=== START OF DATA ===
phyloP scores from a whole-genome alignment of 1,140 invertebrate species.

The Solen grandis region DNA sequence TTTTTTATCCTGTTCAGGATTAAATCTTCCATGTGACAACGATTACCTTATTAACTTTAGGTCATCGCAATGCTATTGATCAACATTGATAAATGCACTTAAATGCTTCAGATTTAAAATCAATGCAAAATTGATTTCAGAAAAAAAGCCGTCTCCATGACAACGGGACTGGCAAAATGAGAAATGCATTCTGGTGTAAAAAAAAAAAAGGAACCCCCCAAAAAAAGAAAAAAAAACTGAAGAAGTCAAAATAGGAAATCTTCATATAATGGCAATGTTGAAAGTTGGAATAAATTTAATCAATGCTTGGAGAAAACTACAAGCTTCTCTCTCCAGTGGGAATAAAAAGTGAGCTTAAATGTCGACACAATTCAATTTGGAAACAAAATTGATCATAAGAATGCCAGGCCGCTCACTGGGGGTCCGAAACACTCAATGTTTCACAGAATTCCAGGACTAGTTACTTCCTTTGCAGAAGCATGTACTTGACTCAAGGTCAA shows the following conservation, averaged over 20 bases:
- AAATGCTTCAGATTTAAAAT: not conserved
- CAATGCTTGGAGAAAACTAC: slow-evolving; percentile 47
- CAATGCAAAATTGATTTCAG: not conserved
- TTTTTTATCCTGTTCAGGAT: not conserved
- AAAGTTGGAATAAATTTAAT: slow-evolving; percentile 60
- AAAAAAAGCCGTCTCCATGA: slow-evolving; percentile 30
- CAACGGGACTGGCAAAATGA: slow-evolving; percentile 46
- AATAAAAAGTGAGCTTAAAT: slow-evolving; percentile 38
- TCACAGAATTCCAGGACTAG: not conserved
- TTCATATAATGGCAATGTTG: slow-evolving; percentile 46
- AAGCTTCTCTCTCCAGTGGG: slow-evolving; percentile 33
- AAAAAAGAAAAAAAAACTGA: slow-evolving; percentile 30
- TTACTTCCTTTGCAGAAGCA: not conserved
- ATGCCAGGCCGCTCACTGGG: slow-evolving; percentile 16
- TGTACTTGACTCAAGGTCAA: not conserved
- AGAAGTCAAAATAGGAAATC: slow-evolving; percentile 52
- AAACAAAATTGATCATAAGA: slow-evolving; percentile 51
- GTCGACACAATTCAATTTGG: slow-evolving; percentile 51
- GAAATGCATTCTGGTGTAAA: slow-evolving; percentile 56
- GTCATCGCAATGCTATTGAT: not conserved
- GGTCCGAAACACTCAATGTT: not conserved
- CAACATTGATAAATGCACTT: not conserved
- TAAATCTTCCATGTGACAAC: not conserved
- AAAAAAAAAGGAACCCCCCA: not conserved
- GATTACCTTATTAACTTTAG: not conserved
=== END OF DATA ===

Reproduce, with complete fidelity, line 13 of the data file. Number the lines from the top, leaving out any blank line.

- AAGCTTCTCTCTCCAGTGGG: slow-evolving; percentile 33